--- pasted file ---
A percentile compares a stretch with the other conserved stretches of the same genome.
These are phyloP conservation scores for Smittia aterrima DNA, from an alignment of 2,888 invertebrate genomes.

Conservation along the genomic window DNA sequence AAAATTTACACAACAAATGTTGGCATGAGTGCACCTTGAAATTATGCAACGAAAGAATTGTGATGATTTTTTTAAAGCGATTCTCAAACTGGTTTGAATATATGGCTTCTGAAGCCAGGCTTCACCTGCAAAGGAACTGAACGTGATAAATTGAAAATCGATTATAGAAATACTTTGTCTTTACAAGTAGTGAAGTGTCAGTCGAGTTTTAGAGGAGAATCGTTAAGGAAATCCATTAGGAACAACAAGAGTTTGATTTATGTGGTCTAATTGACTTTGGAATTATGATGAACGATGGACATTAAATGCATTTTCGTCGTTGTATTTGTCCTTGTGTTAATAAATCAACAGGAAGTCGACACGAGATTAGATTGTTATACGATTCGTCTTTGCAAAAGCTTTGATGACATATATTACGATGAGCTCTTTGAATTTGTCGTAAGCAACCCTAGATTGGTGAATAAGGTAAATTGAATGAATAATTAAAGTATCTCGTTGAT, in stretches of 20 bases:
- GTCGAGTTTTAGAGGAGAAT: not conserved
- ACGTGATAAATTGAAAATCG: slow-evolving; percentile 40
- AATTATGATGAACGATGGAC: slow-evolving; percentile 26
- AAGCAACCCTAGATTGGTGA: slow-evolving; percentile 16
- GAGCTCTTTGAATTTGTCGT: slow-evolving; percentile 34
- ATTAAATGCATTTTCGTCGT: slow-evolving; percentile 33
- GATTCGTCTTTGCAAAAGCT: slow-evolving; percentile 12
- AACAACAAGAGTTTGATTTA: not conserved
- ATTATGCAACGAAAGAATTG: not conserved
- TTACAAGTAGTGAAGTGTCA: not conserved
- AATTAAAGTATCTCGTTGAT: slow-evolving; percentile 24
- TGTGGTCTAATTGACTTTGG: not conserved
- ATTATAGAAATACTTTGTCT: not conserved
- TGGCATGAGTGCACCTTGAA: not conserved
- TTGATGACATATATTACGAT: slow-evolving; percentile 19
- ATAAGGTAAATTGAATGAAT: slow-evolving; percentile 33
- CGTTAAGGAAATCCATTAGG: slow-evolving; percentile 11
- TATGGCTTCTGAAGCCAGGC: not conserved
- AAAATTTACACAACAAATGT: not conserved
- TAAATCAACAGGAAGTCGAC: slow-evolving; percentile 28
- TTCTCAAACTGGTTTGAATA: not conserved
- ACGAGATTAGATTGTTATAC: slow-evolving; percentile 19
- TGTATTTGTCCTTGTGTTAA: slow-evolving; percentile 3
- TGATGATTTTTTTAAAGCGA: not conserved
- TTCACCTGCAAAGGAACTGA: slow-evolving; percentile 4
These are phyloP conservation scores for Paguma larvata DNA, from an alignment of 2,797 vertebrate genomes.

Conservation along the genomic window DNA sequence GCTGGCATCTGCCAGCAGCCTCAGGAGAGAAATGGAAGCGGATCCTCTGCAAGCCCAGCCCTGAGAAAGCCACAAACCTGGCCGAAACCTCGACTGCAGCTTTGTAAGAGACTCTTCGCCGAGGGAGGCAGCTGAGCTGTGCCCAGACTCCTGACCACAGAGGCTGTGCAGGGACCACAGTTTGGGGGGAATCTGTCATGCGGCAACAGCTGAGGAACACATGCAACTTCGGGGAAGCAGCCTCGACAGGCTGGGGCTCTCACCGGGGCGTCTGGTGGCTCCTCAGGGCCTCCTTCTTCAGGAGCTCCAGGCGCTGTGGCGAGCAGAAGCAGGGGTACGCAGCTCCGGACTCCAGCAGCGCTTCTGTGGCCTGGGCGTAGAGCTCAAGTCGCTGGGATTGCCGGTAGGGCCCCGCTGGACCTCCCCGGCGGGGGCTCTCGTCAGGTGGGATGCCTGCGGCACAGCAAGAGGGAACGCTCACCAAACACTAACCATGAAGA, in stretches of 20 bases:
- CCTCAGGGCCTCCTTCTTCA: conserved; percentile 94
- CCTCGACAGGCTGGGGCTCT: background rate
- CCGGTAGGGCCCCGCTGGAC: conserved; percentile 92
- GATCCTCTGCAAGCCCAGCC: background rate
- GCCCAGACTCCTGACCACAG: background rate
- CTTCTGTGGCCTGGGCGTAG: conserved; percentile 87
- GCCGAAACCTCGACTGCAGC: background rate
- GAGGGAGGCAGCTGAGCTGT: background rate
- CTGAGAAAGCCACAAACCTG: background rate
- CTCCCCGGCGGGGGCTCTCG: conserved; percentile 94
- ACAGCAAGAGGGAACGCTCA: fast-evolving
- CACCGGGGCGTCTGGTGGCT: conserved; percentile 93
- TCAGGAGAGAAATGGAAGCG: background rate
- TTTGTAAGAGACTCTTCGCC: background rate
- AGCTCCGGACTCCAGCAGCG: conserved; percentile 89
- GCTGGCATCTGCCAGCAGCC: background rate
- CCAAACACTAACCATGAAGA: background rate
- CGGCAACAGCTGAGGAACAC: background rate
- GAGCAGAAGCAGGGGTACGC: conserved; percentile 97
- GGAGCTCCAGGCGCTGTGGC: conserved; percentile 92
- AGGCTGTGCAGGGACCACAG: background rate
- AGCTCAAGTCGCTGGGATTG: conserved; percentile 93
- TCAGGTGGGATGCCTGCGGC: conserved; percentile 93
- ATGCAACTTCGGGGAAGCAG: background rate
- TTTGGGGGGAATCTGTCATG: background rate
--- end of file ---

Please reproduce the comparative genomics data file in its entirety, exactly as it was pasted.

A percentile compares a stretch with the other conserved stretches of the same genome.
These are phyloP conservation scores for Smittia aterrima DNA, from an alignment of 2,888 invertebrate genomes.

Conservation along the genomic window DNA sequence AAAATTTACACAACAAATGTTGGCATGAGTGCACCTTGAAATTATGCAACGAAAGAATTGTGATGATTTTTTTAAAGCGATTCTCAAACTGGTTTGAATATATGGCTTCTGAAGCCAGGCTTCACCTGCAAAGGAACTGAACGTGATAAATTGAAAATCGATTATAGAAATACTTTGTCTTTACAAGTAGTGAAGTGTCAGTCGAGTTTTAGAGGAGAATCGTTAAGGAAATCCATTAGGAACAACAAGAGTTTGATTTATGTGGTCTAATTGACTTTGGAATTATGATGAACGATGGACATTAAATGCATTTTCGTCGTTGTATTTGTCCTTGTGTTAATAAATCAACAGGAAGTCGACACGAGATTAGATTGTTATACGATTCGTCTTTGCAAAAGCTTTGATGACATATATTACGATGAGCTCTTTGAATTTGTCGTAAGCAACCCTAGATTGGTGAATAAGGTAAATTGAATGAATAATTAAAGTATCTCGTTGAT, in stretches of 20 bases:
- GTCGAGTTTTAGAGGAGAAT: not conserved
- ACGTGATAAATTGAAAATCG: slow-evolving; percentile 40
- AATTATGATGAACGATGGAC: slow-evolving; percentile 26
- AAGCAACCCTAGATTGGTGA: slow-evolving; percentile 16
- GAGCTCTTTGAATTTGTCGT: slow-evolving; percentile 34
- ATTAAATGCATTTTCGTCGT: slow-evolving; percentile 33
- GATTCGTCTTTGCAAAAGCT: slow-evolving; percentile 12
- AACAACAAGAGTTTGATTTA: not conserved
- ATTATGCAACGAAAGAATTG: not conserved
- TTACAAGTAGTGAAGTGTCA: not conserved
- AATTAAAGTATCTCGTTGAT: slow-evolving; percentile 24
- TGTGGTCTAATTGACTTTGG: not conserved
- ATTATAGAAATACTTTGTCT: not conserved
- TGGCATGAGTGCACCTTGAA: not conserved
- TTGATGACATATATTACGAT: slow-evolving; percentile 19
- ATAAGGTAAATTGAATGAAT: slow-evolving; percentile 33
- CGTTAAGGAAATCCATTAGG: slow-evolving; percentile 11
- TATGGCTTCTGAAGCCAGGC: not conserved
- AAAATTTACACAACAAATGT: not conserved
- TAAATCAACAGGAAGTCGAC: slow-evolving; percentile 28
- TTCTCAAACTGGTTTGAATA: not conserved
- ACGAGATTAGATTGTTATAC: slow-evolving; percentile 19
- TGTATTTGTCCTTGTGTTAA: slow-evolving; percentile 3
- TGATGATTTTTTTAAAGCGA: not conserved
- TTCACCTGCAAAGGAACTGA: slow-evolving; percentile 4
These are phyloP conservation scores for Paguma larvata DNA, from an alignment of 2,797 vertebrate genomes.

Conservation along the genomic window DNA sequence GCTGGCATCTGCCAGCAGCCTCAGGAGAGAAATGGAAGCGGATCCTCTGCAAGCCCAGCCCTGAGAAAGCCACAAACCTGGCCGAAACCTCGACTGCAGCTTTGTAAGAGACTCTTCGCCGAGGGAGGCAGCTGAGCTGTGCCCAGACTCCTGACCACAGAGGCTGTGCAGGGACCACAGTTTGGGGGGAATCTGTCATGCGGCAACAGCTGAGGAACACATGCAACTTCGGGGAAGCAGCCTCGACAGGCTGGGGCTCTCACCGGGGCGTCTGGTGGCTCCTCAGGGCCTCCTTCTTCAGGAGCTCCAGGCGCTGTGGCGAGCAGAAGCAGGGGTACGCAGCTCCGGACTCCAGCAGCGCTTCTGTGGCCTGGGCGTAGAGCTCAAGTCGCTGGGATTGCCGGTAGGGCCCCGCTGGACCTCCCCGGCGGGGGCTCTCGTCAGGTGGGATGCCTGCGGCACAGCAAGAGGGAACGCTCACCAAACACTAACCATGAAGA, in stretches of 20 bases:
- CCTCAGGGCCTCCTTCTTCA: conserved; percentile 94
- CCTCGACAGGCTGGGGCTCT: background rate
- CCGGTAGGGCCCCGCTGGAC: conserved; percentile 92
- GATCCTCTGCAAGCCCAGCC: background rate
- GCCCAGACTCCTGACCACAG: background rate
- CTTCTGTGGCCTGGGCGTAG: conserved; percentile 87
- GCCGAAACCTCGACTGCAGC: background rate
- GAGGGAGGCAGCTGAGCTGT: background rate
- CTGAGAAAGCCACAAACCTG: background rate
- CTCCCCGGCGGGGGCTCTCG: conserved; percentile 94
- ACAGCAAGAGGGAACGCTCA: fast-evolving
- CACCGGGGCGTCTGGTGGCT: conserved; percentile 93
- TCAGGAGAGAAATGGAAGCG: background rate
- TTTGTAAGAGACTCTTCGCC: background rate
- AGCTCCGGACTCCAGCAGCG: conserved; percentile 89
- GCTGGCATCTGCCAGCAGCC: background rate
- CCAAACACTAACCATGAAGA: background rate
- CGGCAACAGCTGAGGAACAC: background rate
- GAGCAGAAGCAGGGGTACGC: conserved; percentile 97
- GGAGCTCCAGGCGCTGTGGC: conserved; percentile 92
- AGGCTGTGCAGGGACCACAG: background rate
- AGCTCAAGTCGCTGGGATTG: conserved; percentile 93
- TCAGGTGGGATGCCTGCGGC: conserved; percentile 93
- ATGCAACTTCGGGGAAGCAG: background rate
- TTTGGGGGGAATCTGTCATG: background rate